Digital Speech Analysis in Progressive Supranuclear Palsy and Corticobasal Syndromes
Leslie M. Shaw,
David J. Irwin,
Posted 20 Sep 2020
medRxiv DOI: 10.1101/2020.09.18.20197657
Posted 20 Sep 2020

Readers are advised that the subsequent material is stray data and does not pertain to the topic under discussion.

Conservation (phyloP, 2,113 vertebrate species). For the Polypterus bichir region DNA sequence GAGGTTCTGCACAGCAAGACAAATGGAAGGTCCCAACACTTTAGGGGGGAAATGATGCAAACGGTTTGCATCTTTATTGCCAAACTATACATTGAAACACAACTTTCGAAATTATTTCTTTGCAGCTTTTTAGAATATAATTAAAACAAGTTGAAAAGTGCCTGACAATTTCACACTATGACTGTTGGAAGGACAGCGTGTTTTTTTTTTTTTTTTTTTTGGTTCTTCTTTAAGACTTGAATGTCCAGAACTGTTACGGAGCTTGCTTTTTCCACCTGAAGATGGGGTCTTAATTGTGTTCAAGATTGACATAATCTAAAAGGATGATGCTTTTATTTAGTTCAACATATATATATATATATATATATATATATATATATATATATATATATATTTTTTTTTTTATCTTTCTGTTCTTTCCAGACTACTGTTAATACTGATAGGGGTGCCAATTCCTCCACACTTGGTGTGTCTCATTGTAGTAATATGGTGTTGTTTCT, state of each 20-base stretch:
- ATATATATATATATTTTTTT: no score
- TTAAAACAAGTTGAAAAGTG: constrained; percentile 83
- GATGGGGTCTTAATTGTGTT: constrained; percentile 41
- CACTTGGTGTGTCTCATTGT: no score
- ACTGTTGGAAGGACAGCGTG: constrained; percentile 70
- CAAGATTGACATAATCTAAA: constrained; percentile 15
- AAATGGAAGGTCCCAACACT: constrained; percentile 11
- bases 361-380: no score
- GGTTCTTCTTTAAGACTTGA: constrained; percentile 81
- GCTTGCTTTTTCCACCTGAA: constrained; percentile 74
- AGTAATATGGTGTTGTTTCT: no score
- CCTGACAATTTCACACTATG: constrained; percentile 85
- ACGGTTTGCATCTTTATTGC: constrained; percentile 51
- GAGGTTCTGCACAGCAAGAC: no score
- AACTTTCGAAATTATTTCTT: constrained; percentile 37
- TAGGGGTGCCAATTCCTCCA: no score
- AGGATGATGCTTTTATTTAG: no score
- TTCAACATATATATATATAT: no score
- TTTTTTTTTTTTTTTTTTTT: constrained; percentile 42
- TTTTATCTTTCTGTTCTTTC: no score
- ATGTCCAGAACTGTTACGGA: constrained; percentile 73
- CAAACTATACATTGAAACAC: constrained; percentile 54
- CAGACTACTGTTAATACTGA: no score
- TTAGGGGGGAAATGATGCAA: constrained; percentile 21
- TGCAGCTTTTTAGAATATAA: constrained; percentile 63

Background: Progressive supranuclear palsy and corticobasal syndromes (PSPS-CBS) as well as nonfluent/agrammatic primary progressive aphasia (naPPA) are often due to misfolded 4-repeat Tau, but the diversity of the associated speech disorders beyond Apraxia of Speech (AoS) is poorly understood. Objective: Investigate the full range of acoustic and lexical properties of speech to test the hypothesis that PSPS-CBS show a subset of speech impairments found in naPPA. Methods: Acoustic and lexical measures, extracted from natural, digitized semi-structured speech samples using novel, automated methods, were compared in PSPS-CBS (n=87), naPPA (n=25) and healthy controls (HC, n=41). We also explored speech in a group of PSPS-CBS patients with concomitant naPPA (PSPS-CBS+naPPA, n=8). We related these measures to grammatical performance and speech fluency, core features of naPPA, and to cerebrospinal fluid (CSF) phosphorylated tau (pTau) in patients with available biofluid. Results: Both naPPA and PSPS-CBS speech had shorter speech segments, longer pauses, higher pause rate, reduced fundamental frequency (f0) range, and slower speech rate compared to HC. naPPA speech was distinct from PSPS-CBS with shorter speech segments, more frequent pauses, slower speech rate, and reduced verb production. In both groups, acoustic duration measures generally correlated with speech fluency and grammatical performance. PSPS-CBS+naPPA resembled naPPA in most speech measures and had the narrowest f0 range. CSF pTau levels correlated with f0 range and verb production in PSPS-CBS and naPPA. Conclusion: The speech pattern of PSPS-CBS overlaps that of naPPA apart from AoS, and may be related to CSF pTau.
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